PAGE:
Incumbent Maloney Defends Her 13 Terms During Primary Debate

U.S. Rep. Carolyn Maloney

Last night during the Democratic primary debate, incumbent U.S. Rep. Carolyn Maloney defended her past anti-crime bill and vaccination bills unearthed by challenger Suraj Patel’s campaign as the two compete for the 12th congressional district in New York.

U.S. Rep Carolyn Maloney

Maloney (D-Manhattan, Queens, Brooklyn) is seeking reelection for her 14th term in Congress, which includes Long Island City in Queens, Greenpoint in Brooklyn and Manhattan’s  East Side. Patel, who has no previous experience at an elected office, is a 34-year-old with vast experience as a professor, hotel executive, and a practicing lawyer.

During the debate, Patel criticized Maloney’s support for the 1994 crime bill, which is credited for the increase of mass incarceration in America, contrasting his outspoken support for legalizing marijuana and lessening marijuana convictions.

Maloney admitted her regret for the bill whilst explaining most of the Democrats also voted for that bill. “I think that we have evolved as a nation and seen that it doesn’t work. We have more research now that shows that having strict mandatory sentences does not deter crime; it does not solve the problem. I regret that vote,” said Maloney.

Maloney retaliated by questioning Patel’s ethics, referring to reports in the New York Daily News about Patel claiming homestead tax exemption for Indiana residents, suspiciously overlapping his 12-year residency at East Village.

Suraj Patel

Patel responded that the tax exemption was a mistake and that he is not claiming it still.

On that same day, Patel’s campaign sent 50,000 mailers across the district criticizing her sponsorship for anti-vaccination bills, vote against Obama’s Iran Deal, vote for the 3-strike life sentence for drug charges, and vote for repeal of big bank regulations after taking corporate PAC money.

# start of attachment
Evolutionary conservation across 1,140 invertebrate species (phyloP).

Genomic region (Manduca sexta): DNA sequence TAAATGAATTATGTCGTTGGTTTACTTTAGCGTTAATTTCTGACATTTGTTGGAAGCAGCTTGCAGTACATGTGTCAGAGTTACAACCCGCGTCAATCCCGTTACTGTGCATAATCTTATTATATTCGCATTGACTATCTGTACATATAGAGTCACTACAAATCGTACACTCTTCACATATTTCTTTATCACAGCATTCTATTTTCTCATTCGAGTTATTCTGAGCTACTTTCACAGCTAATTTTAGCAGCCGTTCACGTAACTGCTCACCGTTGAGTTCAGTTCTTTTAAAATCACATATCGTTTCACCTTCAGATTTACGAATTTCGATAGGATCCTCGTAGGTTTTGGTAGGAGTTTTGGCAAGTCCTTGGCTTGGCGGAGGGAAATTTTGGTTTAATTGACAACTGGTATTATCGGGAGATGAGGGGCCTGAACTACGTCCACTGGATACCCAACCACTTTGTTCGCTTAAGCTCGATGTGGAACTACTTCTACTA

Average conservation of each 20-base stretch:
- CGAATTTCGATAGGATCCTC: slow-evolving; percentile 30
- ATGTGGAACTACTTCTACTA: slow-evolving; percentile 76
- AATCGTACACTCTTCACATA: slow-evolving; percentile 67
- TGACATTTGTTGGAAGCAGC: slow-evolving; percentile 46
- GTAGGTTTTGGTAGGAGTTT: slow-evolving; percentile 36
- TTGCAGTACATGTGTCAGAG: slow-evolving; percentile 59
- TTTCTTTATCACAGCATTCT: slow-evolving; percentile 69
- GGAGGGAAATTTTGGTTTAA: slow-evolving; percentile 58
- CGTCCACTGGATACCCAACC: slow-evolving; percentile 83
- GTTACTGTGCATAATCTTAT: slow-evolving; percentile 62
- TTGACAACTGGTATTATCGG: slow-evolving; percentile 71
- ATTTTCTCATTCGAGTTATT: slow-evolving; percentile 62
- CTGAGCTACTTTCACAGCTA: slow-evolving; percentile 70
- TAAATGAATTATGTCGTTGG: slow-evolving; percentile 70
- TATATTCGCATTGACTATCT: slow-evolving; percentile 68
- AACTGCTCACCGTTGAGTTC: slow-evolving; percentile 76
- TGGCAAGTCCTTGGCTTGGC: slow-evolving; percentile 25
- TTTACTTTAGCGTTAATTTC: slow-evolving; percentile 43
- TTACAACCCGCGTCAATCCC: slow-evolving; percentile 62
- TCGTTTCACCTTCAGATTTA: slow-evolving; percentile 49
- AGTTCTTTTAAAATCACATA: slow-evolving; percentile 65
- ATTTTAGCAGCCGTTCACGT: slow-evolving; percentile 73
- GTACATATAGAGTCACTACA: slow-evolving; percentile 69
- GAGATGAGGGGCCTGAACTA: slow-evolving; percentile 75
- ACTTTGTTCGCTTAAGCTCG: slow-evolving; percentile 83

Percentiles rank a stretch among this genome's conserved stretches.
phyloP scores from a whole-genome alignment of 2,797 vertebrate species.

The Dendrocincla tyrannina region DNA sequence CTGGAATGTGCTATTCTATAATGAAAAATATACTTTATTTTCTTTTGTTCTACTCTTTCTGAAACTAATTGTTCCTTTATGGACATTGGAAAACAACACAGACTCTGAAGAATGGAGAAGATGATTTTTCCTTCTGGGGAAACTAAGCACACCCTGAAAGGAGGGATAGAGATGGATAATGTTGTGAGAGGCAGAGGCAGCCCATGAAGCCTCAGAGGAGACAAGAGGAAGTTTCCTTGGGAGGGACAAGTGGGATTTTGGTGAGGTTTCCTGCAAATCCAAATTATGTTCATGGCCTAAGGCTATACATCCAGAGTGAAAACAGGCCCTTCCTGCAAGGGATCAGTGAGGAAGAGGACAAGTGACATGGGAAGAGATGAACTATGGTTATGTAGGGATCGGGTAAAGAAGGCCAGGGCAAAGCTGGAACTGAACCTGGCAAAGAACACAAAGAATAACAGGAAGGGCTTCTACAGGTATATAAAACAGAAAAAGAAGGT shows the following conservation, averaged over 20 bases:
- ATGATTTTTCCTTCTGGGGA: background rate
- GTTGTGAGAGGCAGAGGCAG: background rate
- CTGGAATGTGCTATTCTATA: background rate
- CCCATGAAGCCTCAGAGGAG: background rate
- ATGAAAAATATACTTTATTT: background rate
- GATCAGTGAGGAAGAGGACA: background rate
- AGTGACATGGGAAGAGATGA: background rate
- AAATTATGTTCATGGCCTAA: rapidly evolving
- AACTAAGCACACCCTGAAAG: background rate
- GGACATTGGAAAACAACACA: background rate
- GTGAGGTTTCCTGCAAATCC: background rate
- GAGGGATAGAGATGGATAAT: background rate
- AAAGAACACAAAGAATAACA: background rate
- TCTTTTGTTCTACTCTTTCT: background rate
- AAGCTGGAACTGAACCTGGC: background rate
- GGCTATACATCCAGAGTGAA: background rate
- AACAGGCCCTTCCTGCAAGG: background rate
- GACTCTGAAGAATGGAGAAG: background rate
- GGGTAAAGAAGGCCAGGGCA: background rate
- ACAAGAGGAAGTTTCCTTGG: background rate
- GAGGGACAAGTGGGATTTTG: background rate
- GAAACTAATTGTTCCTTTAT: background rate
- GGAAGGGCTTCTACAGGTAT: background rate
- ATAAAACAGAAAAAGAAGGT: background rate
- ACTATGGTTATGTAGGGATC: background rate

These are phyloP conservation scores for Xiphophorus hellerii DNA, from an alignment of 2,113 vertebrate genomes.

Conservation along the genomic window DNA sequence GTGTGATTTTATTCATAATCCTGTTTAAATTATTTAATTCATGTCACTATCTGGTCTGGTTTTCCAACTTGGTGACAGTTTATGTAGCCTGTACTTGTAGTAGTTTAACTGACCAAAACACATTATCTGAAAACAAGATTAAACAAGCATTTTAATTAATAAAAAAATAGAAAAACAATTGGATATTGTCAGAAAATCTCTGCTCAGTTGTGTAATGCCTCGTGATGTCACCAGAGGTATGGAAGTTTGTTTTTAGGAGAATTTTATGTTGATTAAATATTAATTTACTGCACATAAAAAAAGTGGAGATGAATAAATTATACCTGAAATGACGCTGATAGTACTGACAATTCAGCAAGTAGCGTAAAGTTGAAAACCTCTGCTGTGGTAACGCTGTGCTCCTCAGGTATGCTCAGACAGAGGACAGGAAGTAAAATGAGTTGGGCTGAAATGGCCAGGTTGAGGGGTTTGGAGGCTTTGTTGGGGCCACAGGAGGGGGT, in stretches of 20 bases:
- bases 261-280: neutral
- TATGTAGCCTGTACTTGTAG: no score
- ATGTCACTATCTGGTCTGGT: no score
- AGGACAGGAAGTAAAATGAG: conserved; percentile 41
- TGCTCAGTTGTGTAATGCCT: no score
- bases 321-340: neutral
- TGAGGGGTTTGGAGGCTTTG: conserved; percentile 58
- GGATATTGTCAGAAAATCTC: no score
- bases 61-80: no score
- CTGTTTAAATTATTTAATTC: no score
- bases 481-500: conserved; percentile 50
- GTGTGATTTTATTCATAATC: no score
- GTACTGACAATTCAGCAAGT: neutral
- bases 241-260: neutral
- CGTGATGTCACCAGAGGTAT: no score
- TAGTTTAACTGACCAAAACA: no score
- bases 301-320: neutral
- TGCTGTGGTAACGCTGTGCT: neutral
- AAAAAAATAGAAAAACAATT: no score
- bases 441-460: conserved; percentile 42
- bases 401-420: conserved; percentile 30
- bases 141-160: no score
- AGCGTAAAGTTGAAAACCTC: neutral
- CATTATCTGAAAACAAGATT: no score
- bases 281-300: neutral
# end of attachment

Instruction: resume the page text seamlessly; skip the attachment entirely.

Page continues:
The mailer quotes Maloney’s comments in a Congressional hearing in 2012 about the potential link between autism and vaccination, a popular theory for anti-vaccination activist that is discredited by the scientific community.

“The verbal evidence seems so strong from so many people, that they had a healthy child until they got vaccinated,” a comment by Maloney quoted on the mailer.

Maloney’s spokesperson criticized Patel’s campaign for using Maloney’s comments out of context, citing her past statements for support for vaccinations and her co-sponsored legislation that determined whether exposure to vaccination is associated with autism spectrum disorders, chronic conditions, or other neurological conditions.

“Patel promised a new style of politics but it turns out he’s not that new — shopping for a district to run in, taking tax breaks and mortgages for houses outside the 12th district, and, now, campaigning with out-of-context quotes and negativity. It looks like he’ll say or do almost anything to try and win an election,” spokesman Bob Liff said in a statement to POLITICO.